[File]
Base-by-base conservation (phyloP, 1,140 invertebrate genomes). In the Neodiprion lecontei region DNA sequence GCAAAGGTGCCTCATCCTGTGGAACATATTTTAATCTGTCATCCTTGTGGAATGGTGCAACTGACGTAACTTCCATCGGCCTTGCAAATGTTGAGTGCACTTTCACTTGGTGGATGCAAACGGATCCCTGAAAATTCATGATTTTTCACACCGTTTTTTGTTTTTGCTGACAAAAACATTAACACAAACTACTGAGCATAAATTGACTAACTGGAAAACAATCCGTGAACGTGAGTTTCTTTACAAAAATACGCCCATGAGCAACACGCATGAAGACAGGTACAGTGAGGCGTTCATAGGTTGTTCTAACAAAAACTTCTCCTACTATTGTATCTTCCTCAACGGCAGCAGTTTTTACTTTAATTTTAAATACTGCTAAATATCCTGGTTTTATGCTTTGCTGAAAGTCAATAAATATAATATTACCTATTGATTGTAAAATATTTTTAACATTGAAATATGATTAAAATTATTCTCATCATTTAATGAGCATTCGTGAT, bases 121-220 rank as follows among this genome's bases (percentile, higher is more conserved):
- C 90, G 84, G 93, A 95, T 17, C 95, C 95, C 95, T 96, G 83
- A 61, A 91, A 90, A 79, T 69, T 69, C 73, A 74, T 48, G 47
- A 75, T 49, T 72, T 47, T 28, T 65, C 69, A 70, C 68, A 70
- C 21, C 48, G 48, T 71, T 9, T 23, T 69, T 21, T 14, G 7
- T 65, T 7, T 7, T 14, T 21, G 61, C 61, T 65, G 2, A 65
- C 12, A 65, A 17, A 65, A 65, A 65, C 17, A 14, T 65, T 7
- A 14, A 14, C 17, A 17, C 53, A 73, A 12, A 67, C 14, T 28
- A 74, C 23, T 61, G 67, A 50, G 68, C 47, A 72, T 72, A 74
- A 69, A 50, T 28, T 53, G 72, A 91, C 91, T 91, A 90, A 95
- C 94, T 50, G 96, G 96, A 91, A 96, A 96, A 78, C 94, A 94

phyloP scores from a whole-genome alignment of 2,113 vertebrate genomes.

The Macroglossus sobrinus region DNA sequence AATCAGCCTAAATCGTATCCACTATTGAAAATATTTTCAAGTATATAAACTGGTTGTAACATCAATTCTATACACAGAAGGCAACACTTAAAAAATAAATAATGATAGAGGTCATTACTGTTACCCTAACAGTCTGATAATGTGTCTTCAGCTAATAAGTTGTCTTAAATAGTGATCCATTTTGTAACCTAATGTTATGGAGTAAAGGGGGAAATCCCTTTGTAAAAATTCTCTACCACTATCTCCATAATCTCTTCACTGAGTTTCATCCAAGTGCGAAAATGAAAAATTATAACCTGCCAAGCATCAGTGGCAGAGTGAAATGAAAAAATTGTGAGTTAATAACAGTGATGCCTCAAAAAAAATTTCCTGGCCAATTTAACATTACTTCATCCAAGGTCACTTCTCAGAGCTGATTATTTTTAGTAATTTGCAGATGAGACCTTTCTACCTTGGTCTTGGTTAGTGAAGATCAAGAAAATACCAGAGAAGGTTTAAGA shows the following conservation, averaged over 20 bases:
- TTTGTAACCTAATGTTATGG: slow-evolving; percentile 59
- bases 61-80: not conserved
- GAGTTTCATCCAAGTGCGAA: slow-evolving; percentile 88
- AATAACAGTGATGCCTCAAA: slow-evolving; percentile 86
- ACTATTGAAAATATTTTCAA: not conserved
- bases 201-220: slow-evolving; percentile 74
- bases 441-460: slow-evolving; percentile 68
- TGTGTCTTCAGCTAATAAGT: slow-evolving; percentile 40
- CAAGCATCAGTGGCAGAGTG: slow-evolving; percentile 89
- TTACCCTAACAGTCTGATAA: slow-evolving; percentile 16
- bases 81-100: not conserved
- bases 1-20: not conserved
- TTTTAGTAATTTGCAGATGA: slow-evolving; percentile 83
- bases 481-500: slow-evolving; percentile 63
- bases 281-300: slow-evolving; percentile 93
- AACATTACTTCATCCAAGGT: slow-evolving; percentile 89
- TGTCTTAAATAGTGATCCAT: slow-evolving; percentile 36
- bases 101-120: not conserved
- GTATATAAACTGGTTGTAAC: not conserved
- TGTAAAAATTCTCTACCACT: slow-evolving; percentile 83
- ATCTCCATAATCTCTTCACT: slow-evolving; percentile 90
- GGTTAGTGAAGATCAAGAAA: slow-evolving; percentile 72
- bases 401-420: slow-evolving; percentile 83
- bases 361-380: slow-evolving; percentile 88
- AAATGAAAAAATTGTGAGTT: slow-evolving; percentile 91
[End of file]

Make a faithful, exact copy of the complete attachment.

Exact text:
Base-by-base conservation (phyloP, 1,140 invertebrate genomes). In the Neodiprion lecontei region DNA sequence GCAAAGGTGCCTCATCCTGTGGAACATATTTTAATCTGTCATCCTTGTGGAATGGTGCAACTGACGTAACTTCCATCGGCCTTGCAAATGTTGAGTGCACTTTCACTTGGTGGATGCAAACGGATCCCTGAAAATTCATGATTTTTCACACCGTTTTTTGTTTTTGCTGACAAAAACATTAACACAAACTACTGAGCATAAATTGACTAACTGGAAAACAATCCGTGAACGTGAGTTTCTTTACAAAAATACGCCCATGAGCAACACGCATGAAGACAGGTACAGTGAGGCGTTCATAGGTTGTTCTAACAAAAACTTCTCCTACTATTGTATCTTCCTCAACGGCAGCAGTTTTTACTTTAATTTTAAATACTGCTAAATATCCTGGTTTTATGCTTTGCTGAAAGTCAATAAATATAATATTACCTATTGATTGTAAAATATTTTTAACATTGAAATATGATTAAAATTATTCTCATCATTTAATGAGCATTCGTGAT, bases 121-220 rank as follows among this genome's bases (percentile, higher is more conserved):
- C 90, G 84, G 93, A 95, T 17, C 95, C 95, C 95, T 96, G 83
- A 61, A 91, A 90, A 79, T 69, T 69, C 73, A 74, T 48, G 47
- A 75, T 49, T 72, T 47, T 28, T 65, C 69, A 70, C 68, A 70
- C 21, C 48, G 48, T 71, T 9, T 23, T 69, T 21, T 14, G 7
- T 65, T 7, T 7, T 14, T 21, G 61, C 61, T 65, G 2, A 65
- C 12, A 65, A 17, A 65, A 65, A 65, C 17, A 14, T 65, T 7
- A 14, A 14, C 17, A 17, C 53, A 73, A 12, A 67, C 14, T 28
- A 74, C 23, T 61, G 67, A 50, G 68, C 47, A 72, T 72, A 74
- A 69, A 50, T 28, T 53, G 72, A 91, C 91, T 91, A 90, A 95
- C 94, T 50, G 96, G 96, A 91, A 96, A 96, A 78, C 94, A 94

phyloP scores from a whole-genome alignment of 2,113 vertebrate genomes.

The Macroglossus sobrinus region DNA sequence AATCAGCCTAAATCGTATCCACTATTGAAAATATTTTCAAGTATATAAACTGGTTGTAACATCAATTCTATACACAGAAGGCAACACTTAAAAAATAAATAATGATAGAGGTCATTACTGTTACCCTAACAGTCTGATAATGTGTCTTCAGCTAATAAGTTGTCTTAAATAGTGATCCATTTTGTAACCTAATGTTATGGAGTAAAGGGGGAAATCCCTTTGTAAAAATTCTCTACCACTATCTCCATAATCTCTTCACTGAGTTTCATCCAAGTGCGAAAATGAAAAATTATAACCTGCCAAGCATCAGTGGCAGAGTGAAATGAAAAAATTGTGAGTTAATAACAGTGATGCCTCAAAAAAAATTTCCTGGCCAATTTAACATTACTTCATCCAAGGTCACTTCTCAGAGCTGATTATTTTTAGTAATTTGCAGATGAGACCTTTCTACCTTGGTCTTGGTTAGTGAAGATCAAGAAAATACCAGAGAAGGTTTAAGA shows the following conservation, averaged over 20 bases:
- TTTGTAACCTAATGTTATGG: slow-evolving; percentile 59
- bases 61-80: not conserved
- GAGTTTCATCCAAGTGCGAA: slow-evolving; percentile 88
- AATAACAGTGATGCCTCAAA: slow-evolving; percentile 86
- ACTATTGAAAATATTTTCAA: not conserved
- bases 201-220: slow-evolving; percentile 74
- bases 441-460: slow-evolving; percentile 68
- TGTGTCTTCAGCTAATAAGT: slow-evolving; percentile 40
- CAAGCATCAGTGGCAGAGTG: slow-evolving; percentile 89
- TTACCCTAACAGTCTGATAA: slow-evolving; percentile 16
- bases 81-100: not conserved
- bases 1-20: not conserved
- TTTTAGTAATTTGCAGATGA: slow-evolving; percentile 83
- bases 481-500: slow-evolving; percentile 63
- bases 281-300: slow-evolving; percentile 93
- AACATTACTTCATCCAAGGT: slow-evolving; percentile 89
- TGTCTTAAATAGTGATCCAT: slow-evolving; percentile 36
- bases 101-120: not conserved
- GTATATAAACTGGTTGTAAC: not conserved
- TGTAAAAATTCTCTACCACT: slow-evolving; percentile 83
- ATCTCCATAATCTCTTCACT: slow-evolving; percentile 90
- GGTTAGTGAAGATCAAGAAA: slow-evolving; percentile 72
- bases 401-420: slow-evolving; percentile 83
- bases 361-380: slow-evolving; percentile 88
- AAATGAAAAAATTGTGAGTT: slow-evolving; percentile 91